Breathe deep on the fresh sea air, stretch your sun kissed body, up the feel good factor of your holiday and leave only your footprints in the sand, taking with you memories of magical moments….


(If you have a fantastic experience at any of the above eco ethical hotspots why not share the love and rate & review them? Or grow the planet friendly list and recommend a place that you think should be in the limelight)



The Vineyard Hotel & Spa, set on the shady eastern slopes of Table Mountain, extends from an original Georgian homestead across eight lush hectares of indigenous riverside parkland. This is an oasis of luxury and tranquility, but behind the scenes there is a flurry of activity aimed at ensuring that this 207-roomed hotel and busy conference centre treads as lightly as possible on the Earth. The Vineyard is totally committed to operating in an environmentally friendly fashion, and has implemented an impressive range of measures to ensure this. This ranges from changing to LED lights in the conference centre (leading to a 75% energy saving) to installation of a state-of-the-art energy efficient laundry (another 34% energy saving) and the upcoming installation of  solar panels for generation of green energy. Chris van Zyl, the Sustainability Manager at the Vineyard explained so many initiatives to me that this would become more of a novel than a blog if a wrote them all down. But if you are interested, there is a dedicated section on the Vineyard’s website where you can read all about it.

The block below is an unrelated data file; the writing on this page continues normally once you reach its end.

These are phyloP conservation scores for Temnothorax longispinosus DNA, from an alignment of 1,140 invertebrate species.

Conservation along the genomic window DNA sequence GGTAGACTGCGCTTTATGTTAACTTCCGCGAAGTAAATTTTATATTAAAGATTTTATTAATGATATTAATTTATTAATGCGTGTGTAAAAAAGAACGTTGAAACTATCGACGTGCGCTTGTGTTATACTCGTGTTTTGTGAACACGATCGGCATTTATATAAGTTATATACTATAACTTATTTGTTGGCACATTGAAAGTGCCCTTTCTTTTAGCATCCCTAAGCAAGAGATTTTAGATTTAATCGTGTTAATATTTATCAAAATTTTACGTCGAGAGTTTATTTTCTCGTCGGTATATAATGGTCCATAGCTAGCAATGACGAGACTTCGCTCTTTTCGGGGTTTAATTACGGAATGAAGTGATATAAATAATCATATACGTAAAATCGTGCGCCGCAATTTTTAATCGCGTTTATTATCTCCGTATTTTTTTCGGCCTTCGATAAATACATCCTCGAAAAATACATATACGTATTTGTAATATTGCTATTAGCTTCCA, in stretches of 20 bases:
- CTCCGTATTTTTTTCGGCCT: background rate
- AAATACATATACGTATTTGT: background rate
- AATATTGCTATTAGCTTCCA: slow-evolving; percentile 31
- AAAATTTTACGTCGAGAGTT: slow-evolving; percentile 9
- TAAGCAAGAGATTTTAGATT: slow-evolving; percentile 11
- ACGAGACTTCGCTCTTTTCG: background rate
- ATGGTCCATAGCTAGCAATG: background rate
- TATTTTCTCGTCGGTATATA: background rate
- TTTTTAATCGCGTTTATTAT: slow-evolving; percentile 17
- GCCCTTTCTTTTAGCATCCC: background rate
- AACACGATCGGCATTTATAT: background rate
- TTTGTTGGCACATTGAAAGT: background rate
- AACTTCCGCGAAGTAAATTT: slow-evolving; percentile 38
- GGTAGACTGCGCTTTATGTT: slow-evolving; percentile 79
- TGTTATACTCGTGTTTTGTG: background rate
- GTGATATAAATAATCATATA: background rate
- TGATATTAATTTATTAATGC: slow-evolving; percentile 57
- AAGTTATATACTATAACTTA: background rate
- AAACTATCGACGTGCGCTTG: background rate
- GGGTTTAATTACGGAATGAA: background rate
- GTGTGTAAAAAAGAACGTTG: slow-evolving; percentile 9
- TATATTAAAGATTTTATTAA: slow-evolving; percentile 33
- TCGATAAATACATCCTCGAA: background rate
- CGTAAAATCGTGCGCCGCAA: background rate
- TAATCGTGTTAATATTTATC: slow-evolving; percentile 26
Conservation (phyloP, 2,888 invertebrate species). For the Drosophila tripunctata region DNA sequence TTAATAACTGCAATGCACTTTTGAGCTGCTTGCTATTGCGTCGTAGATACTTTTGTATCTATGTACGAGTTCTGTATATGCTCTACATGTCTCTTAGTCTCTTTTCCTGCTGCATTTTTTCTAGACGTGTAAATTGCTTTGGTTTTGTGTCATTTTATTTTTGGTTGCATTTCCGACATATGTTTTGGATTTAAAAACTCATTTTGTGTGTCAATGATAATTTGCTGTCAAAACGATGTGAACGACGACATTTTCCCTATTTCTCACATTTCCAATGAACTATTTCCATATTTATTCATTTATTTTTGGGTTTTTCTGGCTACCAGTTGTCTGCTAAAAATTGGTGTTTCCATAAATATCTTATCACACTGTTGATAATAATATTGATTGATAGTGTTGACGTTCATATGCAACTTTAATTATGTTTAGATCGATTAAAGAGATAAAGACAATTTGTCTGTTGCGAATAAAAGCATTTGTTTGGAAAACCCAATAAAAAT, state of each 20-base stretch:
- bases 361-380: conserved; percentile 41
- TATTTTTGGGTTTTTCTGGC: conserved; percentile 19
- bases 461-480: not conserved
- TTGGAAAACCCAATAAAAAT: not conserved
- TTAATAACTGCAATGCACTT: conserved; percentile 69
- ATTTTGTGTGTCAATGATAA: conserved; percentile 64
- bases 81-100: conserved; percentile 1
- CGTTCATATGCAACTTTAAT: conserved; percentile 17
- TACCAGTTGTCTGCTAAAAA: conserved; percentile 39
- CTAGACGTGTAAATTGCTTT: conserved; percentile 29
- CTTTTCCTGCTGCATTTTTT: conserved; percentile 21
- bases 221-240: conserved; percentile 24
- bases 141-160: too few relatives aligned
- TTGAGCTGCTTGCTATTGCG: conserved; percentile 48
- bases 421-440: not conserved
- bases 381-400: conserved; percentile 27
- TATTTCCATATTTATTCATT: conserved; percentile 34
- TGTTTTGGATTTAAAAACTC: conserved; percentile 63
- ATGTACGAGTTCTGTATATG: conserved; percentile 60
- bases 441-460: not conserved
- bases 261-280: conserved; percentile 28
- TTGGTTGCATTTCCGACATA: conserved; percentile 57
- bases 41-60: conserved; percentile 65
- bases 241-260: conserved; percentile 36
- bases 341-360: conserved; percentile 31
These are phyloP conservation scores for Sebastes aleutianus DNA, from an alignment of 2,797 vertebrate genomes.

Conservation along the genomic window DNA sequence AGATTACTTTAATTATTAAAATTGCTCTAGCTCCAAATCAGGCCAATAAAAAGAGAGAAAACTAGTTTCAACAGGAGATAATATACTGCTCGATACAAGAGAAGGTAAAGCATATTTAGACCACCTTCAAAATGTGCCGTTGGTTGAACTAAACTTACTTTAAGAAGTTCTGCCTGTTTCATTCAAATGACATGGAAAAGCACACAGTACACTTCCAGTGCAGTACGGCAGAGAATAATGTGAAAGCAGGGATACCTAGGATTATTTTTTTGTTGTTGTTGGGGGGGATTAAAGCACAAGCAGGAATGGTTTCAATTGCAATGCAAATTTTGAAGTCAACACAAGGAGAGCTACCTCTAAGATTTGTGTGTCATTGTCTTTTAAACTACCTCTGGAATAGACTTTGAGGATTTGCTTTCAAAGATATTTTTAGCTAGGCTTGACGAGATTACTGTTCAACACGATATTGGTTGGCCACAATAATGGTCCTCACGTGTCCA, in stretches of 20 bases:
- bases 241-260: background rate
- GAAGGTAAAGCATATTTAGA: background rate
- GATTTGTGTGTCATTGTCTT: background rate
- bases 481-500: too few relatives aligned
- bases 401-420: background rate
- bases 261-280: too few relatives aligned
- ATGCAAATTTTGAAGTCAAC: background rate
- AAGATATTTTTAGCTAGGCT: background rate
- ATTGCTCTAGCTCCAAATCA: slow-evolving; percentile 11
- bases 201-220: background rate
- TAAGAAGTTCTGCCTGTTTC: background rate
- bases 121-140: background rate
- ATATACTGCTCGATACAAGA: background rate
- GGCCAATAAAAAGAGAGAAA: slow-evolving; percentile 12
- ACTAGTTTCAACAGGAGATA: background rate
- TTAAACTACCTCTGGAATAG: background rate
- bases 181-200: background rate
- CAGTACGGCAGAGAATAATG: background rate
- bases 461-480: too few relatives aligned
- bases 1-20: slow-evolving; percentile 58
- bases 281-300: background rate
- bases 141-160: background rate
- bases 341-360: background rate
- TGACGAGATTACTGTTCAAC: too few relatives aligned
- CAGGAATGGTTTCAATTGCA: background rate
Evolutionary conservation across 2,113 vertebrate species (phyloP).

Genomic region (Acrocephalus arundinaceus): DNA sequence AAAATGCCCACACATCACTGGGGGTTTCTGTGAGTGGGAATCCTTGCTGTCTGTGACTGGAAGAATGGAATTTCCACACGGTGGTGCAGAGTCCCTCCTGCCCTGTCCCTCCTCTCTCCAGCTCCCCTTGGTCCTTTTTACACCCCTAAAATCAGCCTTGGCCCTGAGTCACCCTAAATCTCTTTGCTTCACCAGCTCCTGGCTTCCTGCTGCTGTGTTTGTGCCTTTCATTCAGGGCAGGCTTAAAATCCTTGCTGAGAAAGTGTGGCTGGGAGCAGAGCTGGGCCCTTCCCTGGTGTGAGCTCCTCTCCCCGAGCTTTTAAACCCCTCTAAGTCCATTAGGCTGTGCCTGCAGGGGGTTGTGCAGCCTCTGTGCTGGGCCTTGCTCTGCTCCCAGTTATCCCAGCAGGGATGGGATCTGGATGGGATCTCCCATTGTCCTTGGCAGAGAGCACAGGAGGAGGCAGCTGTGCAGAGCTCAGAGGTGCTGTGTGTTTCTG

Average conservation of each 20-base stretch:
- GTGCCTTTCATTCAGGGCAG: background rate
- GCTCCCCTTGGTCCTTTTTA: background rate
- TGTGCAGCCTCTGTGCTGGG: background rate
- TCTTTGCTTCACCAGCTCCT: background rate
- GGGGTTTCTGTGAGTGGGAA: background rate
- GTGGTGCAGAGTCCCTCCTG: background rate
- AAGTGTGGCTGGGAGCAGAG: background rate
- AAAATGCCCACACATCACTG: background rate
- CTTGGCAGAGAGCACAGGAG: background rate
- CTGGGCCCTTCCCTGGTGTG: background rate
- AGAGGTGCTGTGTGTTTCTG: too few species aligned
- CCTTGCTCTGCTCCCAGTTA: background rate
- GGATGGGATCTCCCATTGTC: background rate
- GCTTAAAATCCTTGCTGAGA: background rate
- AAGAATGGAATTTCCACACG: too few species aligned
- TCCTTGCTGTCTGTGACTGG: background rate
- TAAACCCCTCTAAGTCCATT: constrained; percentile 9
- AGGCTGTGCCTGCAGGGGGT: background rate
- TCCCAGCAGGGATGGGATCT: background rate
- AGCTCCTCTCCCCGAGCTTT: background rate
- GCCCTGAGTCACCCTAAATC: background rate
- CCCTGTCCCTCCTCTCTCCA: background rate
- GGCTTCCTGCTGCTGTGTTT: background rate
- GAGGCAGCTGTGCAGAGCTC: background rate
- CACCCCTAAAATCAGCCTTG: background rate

Chris is not the only person passionate about sustainability at the Vineyard. In fact, everyone I spoke to seemed to have the same attitude, and there was no mistaking that the staff are proud of where they work. The enthusiasm of sous chef Shane Louw particularly captured my attention. He took me of a whirlwind tour of all his favourite initiatives to produce vegetables, herbs and fruit on the hotel property. There was sharp rocket, colourful spinach, sweet basil, majestic artichokes, juicy blueberries and tangy Cape gooseberries in his gardens, and on the rooftop were lemon trees that provided the main ingredients for the delicious lemonade that guests are offered upon check-in. Often, Shane will take a little walk to the veggie gardens in the morning (not a bad way to start your day I might add; they are set on the slopes of the Liesbeek River in the midst of perfectly manicured indigenous gardens) to find inspiration for the day’s specials in the Square Restaurant.


Shane showing off the lovely herb garden

I asked Shane whether it actually makes a difference to use local, organic produce and his response was “I would not feel comfortable serving my guests food that I don’t know where it came from. We grow our own organic herbs and vegetables, but I also personally know the farmers and fishermen that provide what we cannot produce. That way, I know that the ingredients are the best and freshest, and we also contribute to the local economy.”  There is no mistaking that Shane only serves the best in the Square restaurant. My chicken salad was superb, and the cheesecake with strawberry jelly and lavender icecream was to die for!


Whether you are an overnight guest, or just visit for lunch or dinner at the Square, the Vineyard is an indulgence in luxury that leaves a sweet aftertaste and does not cost the Earth!

Spinach in the Vineyard's veggie garden: beautiful, organic and no doubt turned into a very tasty dish by Shane and his team!

Spinach in the Vineyard’s veggie garden: beautiful, organic and no doubt turned into a very tasty dish by Shane and his team!


Lemonade, homemade with own lemons

Lemonade, homemade with own lemons